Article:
20. At that day Some refer this to the day of Pentecost; but it rather denotes the uninterrupted course, as it were, of a single day, from the time when Christ exerted the power of his Spirit till the last resurrection. From that time they began to know, but it was a sort of feeble beginning, because the Spirit had not yet wrought so powerfully in them. For the object of these words is, to show that we cannot, by indolent speculation, know what is the sacred and mystical union between us and him, and again, between him and the Father; but that the only way of knowing it is, when he diffuses his life in us by the secret efficacy of the Spirit; and this is the trial of faith, which I lately mentioned.

As to the manner in which this passage was formerly abused by the Aryans, to prove that Christ is God only by participation and by grace, it is easy to refute their sophistry. For Christ does not speak merely of his eternal essence, but of that Divine power which was manifested in him. As the Father has laid up in the Son all fullness of blessings, so, on the other hand, the Son has conveyed himself entirely into us. He is said to be in us, because he plainly shows, by the efficacy of his Spirit, that he is the Author and the cause of our life.

21. He who hath my commandments. He again repeats the former statement, that the undoubted proof of our love to him lies in our keeping his commandments; and the reason why he so frequently reminds the disciples of this is, that they may not turn aside from this object; for there is nothing to which we are more prone than to slide into a carnal affection, so as to love something else than Christ under the name of Christ. Such is also the import of that saying of Paul,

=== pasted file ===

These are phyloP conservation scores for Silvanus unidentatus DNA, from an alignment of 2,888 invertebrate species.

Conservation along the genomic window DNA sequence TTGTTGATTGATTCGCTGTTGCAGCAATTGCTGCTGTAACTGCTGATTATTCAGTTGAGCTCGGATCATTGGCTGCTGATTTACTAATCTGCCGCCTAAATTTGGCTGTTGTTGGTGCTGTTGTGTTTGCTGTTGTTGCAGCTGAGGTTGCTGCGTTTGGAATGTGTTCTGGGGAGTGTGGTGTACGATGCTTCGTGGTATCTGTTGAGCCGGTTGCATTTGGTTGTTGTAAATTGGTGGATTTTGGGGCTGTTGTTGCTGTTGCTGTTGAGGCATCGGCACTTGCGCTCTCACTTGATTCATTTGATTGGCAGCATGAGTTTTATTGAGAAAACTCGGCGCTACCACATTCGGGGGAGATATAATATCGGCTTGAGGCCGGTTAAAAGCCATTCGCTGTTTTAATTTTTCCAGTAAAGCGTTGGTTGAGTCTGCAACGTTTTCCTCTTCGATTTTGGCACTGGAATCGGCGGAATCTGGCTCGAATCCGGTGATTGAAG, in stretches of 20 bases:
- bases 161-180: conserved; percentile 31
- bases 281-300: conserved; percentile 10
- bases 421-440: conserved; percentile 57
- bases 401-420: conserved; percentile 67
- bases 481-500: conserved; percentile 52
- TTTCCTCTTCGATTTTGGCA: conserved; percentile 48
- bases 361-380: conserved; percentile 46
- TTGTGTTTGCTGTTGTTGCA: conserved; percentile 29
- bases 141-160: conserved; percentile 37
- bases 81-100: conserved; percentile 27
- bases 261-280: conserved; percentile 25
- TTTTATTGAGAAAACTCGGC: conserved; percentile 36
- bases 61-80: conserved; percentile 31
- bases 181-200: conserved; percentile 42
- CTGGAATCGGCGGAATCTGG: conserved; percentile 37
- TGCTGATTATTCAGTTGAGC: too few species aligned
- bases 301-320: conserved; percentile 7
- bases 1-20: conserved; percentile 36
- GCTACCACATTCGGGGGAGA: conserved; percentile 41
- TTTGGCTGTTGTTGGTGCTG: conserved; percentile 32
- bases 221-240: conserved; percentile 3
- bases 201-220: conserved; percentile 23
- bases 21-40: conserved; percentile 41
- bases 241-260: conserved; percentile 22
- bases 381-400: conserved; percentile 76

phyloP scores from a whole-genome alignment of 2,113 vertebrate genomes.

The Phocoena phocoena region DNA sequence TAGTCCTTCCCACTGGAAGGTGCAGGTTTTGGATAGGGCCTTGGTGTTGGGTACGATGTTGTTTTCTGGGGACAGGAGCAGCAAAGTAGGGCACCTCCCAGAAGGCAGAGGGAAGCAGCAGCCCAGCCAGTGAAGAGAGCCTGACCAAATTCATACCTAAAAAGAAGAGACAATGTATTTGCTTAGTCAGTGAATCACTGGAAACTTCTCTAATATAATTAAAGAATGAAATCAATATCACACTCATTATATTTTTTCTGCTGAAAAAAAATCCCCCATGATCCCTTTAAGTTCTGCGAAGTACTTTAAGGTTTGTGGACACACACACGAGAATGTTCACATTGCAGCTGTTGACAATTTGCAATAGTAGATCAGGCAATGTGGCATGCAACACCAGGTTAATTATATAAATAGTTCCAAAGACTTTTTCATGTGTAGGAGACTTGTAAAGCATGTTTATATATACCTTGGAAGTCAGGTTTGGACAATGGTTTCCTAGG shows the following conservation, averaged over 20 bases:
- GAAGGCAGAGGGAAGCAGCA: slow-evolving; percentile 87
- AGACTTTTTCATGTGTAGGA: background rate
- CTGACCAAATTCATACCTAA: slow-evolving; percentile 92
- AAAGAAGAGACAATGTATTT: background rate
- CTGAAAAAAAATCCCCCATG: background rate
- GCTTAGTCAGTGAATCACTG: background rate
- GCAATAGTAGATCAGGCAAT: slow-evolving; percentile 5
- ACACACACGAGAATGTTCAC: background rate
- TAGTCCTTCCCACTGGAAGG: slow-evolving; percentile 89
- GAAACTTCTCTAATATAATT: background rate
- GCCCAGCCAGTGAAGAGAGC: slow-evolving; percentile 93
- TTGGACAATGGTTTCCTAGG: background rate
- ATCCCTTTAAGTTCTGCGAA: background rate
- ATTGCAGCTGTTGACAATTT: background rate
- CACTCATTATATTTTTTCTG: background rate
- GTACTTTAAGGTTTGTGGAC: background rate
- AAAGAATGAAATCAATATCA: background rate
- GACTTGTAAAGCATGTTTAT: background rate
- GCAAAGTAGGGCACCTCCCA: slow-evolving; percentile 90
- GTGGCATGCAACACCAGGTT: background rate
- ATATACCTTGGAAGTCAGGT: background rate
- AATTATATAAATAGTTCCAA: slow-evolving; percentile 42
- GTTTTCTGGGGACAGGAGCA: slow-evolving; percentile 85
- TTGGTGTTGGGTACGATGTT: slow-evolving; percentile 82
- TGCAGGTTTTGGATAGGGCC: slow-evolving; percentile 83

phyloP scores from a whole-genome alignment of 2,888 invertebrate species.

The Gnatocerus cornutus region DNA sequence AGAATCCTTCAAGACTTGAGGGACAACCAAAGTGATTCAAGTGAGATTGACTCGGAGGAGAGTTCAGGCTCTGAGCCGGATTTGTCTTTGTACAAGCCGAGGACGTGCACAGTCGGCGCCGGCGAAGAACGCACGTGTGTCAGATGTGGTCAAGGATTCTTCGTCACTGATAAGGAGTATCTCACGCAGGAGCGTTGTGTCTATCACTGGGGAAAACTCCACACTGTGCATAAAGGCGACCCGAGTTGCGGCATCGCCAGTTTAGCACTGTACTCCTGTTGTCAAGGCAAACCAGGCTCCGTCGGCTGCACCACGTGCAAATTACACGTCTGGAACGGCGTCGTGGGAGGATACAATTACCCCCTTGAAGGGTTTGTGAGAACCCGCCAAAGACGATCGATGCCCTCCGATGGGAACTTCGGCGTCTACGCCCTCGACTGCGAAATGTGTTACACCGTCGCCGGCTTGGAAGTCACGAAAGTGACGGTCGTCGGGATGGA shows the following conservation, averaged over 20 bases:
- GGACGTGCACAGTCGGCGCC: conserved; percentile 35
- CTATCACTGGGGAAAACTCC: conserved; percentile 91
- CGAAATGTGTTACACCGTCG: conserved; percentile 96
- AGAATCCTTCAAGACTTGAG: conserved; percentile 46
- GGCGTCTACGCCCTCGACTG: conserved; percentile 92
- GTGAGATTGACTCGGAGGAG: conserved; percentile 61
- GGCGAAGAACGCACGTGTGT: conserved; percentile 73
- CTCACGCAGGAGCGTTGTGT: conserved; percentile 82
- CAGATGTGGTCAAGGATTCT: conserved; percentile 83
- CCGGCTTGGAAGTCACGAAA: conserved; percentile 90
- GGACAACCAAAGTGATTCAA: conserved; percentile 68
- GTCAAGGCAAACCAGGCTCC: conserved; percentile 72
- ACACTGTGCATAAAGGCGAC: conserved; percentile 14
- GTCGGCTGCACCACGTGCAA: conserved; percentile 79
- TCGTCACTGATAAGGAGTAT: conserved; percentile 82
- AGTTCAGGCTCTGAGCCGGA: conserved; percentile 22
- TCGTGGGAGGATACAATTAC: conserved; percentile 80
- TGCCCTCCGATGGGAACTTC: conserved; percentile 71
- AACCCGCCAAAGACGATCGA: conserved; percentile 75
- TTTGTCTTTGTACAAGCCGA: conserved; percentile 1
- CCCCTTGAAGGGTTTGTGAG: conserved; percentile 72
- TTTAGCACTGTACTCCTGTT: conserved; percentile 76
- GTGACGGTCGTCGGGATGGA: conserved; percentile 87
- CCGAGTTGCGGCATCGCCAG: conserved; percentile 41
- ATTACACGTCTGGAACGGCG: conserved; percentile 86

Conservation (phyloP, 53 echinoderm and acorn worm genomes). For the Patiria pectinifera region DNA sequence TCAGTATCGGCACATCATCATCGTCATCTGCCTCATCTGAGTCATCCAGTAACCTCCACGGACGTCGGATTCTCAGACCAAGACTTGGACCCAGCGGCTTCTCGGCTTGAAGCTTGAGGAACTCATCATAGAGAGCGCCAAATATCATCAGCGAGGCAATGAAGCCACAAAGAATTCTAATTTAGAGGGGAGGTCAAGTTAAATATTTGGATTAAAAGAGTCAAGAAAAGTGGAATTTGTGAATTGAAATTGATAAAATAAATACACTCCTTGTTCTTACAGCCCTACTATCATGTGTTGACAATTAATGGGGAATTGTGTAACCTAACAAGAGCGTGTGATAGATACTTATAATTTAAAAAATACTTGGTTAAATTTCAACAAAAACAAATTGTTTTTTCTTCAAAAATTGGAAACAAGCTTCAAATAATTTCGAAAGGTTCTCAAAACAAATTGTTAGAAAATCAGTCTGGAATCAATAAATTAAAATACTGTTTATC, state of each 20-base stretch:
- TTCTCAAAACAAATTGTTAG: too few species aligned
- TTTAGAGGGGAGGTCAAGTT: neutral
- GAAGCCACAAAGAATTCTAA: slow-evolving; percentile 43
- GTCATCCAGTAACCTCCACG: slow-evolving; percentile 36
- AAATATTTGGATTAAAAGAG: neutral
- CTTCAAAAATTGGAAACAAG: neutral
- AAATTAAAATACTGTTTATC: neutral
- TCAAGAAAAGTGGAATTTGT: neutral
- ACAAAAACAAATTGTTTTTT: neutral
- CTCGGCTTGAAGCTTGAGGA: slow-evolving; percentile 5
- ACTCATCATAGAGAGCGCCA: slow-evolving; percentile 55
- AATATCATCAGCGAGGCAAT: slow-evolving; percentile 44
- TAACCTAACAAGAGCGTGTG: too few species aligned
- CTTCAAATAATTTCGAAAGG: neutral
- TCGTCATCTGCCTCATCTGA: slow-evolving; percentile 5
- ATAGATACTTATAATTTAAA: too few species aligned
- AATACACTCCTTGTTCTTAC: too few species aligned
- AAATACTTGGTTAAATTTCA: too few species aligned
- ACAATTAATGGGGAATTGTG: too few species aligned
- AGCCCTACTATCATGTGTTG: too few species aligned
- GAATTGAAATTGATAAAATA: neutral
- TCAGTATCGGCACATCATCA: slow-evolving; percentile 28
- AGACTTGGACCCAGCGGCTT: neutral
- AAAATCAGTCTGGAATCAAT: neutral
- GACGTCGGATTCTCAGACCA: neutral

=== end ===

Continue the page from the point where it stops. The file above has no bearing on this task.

Though we have known Christ after the flesh, yet henceforth we know him no longer in this manner. Let us therefore be a new creature,
(2 Corinthians 5:16, 17.)

To have his commandments means to be properly instructed in them; and to keep his commandments is to conform ourselves and our life to their rule.

And he that loveth me will be loved by my Father. Christ speaks as if men loved God before he loved them; which is absurd, for,

when we were enemies, he reconciled us to him,
(Romans 5:10;)

and the words of John are well known,

Not that we first loved him, but he first loved us,
(1 John 4:10.)

But there is no debate here about cause or effect; and therefore there is no ground for the inference, that the love with which we love Christ comes in order before the love which God has toward us; for Christ meant only, that all who love him will be happy, because they will also be loved by him and by the Father; not that God then begins to love them, but because they have a testimony of his love to them, as a Father, engraven on their hearts. To the same purpose is the clause which immediately follows: —

And I will manifest myself to him. Knowledge undoubtedly goes before love; but Christ’s meaning was, I will grant to those who purely observe my doctrine, that they shall make progress from day to day in faith; “that is, “I will cause them to approach more nearly and more familiarly to me.” Hence infer, that the fruit of piety is progress in the knowledge of Christ; for he who promises that he will give himself to him who has it rejects hypocrites, and causes all to make progress in faith who, cordially embracing the doctrine of the Gospel, bring themselves entirely into obedience to it. And this is the reason why many fall back, and why we scarcely see one in ten proceed in the right course; for the greater part do not deserve that he should manifest himself to them It ought also to be observed, that a more abundant knowledge of Christ is here represented as an extraordinary reward of our love to Christ; and hence it follows that it is an invaluable treasure.